The decapitation of a four-year old girl in Taipei’s Neihu District (內湖) yesterday sparked public outrage and rekindled the debate over capital punishment.
Internet users questioned the necessity of abolishing the death penalty and the possibility of rehabilitating serious offenders, saying the suspect, Wang Ching-yu (王景玉), who allegedly beheaded the girl in an apparently random attack, should be given a speedy trial and immediately executed.
Netizens said that people have to pay for their wrongdoings and “criminals like Wang” have no right to live.
Photo: Fang Pin-chao, Taipei Times
“Legislators should revise the law to establish a mandatory death penalty for those convicted of random killing to prevent random attacks and protect public safety. The public is advised to pay attention to their surroundings and strangers as such incidents pose a threat to people,” Coalition Against Abolishing the Death Penalty convener Chen Cheng-yu (陳正育) said.
Chinese Nationalist Party (KMT) Legislator Alicia Wang (王育敏) said she has proposed amendments to the Criminal Code to subject people who kill children under 12 to a mandatory death sentence or life sentence, and submitted the proposal for review by the legislature’s Judiciary and Organic Laws and Statutes Committee.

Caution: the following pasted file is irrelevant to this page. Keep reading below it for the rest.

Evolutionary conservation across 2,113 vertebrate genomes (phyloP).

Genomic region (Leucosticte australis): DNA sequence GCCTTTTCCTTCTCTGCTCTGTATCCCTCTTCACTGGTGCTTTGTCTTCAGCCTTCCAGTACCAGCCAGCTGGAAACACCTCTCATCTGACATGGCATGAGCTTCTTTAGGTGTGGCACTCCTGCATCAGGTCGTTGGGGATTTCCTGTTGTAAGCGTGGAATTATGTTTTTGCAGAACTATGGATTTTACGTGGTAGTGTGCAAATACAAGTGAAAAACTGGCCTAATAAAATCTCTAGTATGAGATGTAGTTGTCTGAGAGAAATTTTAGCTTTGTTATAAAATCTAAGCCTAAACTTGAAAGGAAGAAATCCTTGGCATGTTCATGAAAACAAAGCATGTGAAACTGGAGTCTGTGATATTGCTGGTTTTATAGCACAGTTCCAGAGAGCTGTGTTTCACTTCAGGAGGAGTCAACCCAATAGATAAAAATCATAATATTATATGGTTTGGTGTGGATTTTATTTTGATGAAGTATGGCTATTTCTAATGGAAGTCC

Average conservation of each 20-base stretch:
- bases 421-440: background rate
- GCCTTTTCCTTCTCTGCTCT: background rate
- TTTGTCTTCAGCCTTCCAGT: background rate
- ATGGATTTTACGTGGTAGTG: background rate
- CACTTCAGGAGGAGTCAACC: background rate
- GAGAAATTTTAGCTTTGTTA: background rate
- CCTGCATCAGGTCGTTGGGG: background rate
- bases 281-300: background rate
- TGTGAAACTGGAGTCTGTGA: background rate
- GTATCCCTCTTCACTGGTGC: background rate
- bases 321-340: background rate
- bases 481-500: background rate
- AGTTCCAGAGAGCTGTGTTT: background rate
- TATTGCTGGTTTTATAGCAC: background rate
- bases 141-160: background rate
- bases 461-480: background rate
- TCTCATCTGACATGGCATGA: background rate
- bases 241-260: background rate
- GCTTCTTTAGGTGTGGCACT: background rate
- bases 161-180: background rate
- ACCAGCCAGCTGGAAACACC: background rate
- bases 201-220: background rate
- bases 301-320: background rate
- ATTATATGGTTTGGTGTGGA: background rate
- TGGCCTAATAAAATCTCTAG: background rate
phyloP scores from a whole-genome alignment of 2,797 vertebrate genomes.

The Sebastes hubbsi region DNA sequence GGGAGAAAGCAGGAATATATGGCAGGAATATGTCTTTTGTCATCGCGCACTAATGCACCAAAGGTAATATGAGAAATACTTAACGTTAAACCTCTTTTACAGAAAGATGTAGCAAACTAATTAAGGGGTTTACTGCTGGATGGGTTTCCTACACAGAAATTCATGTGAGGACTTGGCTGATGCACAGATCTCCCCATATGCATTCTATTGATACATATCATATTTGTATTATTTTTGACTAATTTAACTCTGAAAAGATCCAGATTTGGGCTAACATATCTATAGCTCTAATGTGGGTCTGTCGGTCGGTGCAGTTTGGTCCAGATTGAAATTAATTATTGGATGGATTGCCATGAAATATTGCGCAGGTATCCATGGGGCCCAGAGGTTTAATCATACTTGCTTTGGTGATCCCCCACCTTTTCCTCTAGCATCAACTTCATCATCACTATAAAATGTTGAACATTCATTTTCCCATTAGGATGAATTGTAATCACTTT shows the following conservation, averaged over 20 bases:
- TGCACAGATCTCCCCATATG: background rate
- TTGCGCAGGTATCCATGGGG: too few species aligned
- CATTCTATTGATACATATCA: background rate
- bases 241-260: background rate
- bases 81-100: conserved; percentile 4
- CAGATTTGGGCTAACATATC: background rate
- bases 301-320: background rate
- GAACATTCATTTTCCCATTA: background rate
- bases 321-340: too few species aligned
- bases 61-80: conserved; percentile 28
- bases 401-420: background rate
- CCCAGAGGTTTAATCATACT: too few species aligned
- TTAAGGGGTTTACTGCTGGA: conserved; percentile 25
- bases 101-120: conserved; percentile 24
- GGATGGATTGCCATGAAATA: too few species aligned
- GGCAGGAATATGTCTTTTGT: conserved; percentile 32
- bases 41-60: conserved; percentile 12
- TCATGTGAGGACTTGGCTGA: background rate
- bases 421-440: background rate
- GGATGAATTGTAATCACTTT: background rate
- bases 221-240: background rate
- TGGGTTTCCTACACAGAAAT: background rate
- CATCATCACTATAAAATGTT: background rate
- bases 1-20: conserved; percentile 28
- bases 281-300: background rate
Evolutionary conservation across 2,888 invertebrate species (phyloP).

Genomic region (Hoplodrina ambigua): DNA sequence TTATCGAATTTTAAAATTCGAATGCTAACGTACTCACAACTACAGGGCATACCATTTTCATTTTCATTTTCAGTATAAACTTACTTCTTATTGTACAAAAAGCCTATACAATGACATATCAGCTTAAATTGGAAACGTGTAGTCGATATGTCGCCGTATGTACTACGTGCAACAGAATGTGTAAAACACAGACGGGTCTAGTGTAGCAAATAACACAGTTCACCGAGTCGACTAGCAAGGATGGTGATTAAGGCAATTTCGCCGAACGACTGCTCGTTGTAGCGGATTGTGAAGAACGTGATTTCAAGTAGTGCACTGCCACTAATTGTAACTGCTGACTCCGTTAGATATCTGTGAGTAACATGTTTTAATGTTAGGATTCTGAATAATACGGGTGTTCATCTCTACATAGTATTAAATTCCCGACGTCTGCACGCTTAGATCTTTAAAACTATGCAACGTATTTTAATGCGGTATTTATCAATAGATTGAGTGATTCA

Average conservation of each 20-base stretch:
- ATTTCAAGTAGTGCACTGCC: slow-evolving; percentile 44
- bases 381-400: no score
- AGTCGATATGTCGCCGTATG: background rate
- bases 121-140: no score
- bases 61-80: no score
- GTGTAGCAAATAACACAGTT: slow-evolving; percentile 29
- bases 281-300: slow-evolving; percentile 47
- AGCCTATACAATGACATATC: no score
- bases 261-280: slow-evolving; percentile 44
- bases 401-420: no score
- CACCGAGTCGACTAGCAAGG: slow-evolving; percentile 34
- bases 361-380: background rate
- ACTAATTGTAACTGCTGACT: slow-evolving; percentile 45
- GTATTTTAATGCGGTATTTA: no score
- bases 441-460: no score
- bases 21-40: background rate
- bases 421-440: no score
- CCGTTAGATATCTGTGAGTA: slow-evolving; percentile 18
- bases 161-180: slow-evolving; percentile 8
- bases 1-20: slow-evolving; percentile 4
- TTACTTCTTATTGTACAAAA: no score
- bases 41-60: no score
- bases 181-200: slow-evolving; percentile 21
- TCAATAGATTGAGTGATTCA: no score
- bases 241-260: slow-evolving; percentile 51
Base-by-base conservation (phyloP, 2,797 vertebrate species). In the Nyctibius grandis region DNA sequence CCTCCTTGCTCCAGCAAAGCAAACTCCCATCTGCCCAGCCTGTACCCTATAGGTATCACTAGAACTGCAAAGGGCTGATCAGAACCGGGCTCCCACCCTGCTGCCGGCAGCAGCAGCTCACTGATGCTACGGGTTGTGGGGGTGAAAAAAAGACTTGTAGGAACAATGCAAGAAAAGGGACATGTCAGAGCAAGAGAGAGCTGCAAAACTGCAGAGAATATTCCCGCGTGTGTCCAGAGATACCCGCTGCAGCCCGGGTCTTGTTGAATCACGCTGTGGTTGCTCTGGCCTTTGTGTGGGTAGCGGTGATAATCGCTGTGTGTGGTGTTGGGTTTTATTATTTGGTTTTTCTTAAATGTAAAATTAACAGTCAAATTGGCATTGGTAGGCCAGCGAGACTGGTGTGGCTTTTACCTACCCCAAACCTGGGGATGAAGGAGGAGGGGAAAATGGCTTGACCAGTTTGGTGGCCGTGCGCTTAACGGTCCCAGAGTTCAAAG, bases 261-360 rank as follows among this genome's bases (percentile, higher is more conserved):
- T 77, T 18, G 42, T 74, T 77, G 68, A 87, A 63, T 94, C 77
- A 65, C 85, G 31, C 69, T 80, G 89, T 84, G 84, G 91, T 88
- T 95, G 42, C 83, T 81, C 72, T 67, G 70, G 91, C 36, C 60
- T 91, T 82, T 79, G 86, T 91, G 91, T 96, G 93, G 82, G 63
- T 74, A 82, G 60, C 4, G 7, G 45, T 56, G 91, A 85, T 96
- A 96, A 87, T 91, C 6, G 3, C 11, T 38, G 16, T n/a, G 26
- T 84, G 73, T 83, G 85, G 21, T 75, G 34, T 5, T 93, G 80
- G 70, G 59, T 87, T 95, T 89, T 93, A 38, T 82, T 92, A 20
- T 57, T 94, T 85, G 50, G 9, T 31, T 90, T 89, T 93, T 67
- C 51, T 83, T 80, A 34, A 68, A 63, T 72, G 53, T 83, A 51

“I am deeply distressed by the incident. The killer’s cruelty is unforgivable,” she said. “What did a four-year-old girl do to deserve this? She was simply playing in the street, but was murdered. No one should have done this and why should not child murderers be given capital punishment?”
Photo: Chien Jung-fong, Taipei Times
“How on earth do we protect our children?” actress June Tsai (蔡君茹) wrote on Facebook. “[The mother of the murdered girl] was closely following her daughter. Why are there still bad people hurting our children?”
TV host Jacky Wu (吳宗憲) said on Facebook that criminals and their families should be collectively punished.
“Another murder of an innocent child? The repetition of such incidents is caused by nothing other than the ‘family factor.’ The family of the suspect must have known that this person had been fooling around and had a history of drug abuse or mental illness ... They [the family] are the only people who could have prevented this tragic event. Laws must be made to enforce collective punishment,” Wu said.
Internet celebrity Lucifer Chu (朱學恒) said on Facebook: “She was simply playing in the streets. Why could we not even protect her and let her grow up safely and happily?”
Taiwan Alliance to End the Death Penalty executive director Lin Hsin-yi (林欣怡) wrote on Facebook that she was “very, very, very sad” about the incident, saying: “How can we stop such incidents? I really hope there is a simple answer for it.”
The alliance’s legal department director, Lin Tzu-wei (林慈偉), said the group would not issue any statements or comments for the time being, as discussing abolishing the death penalty would only provoke social conflict at this point.
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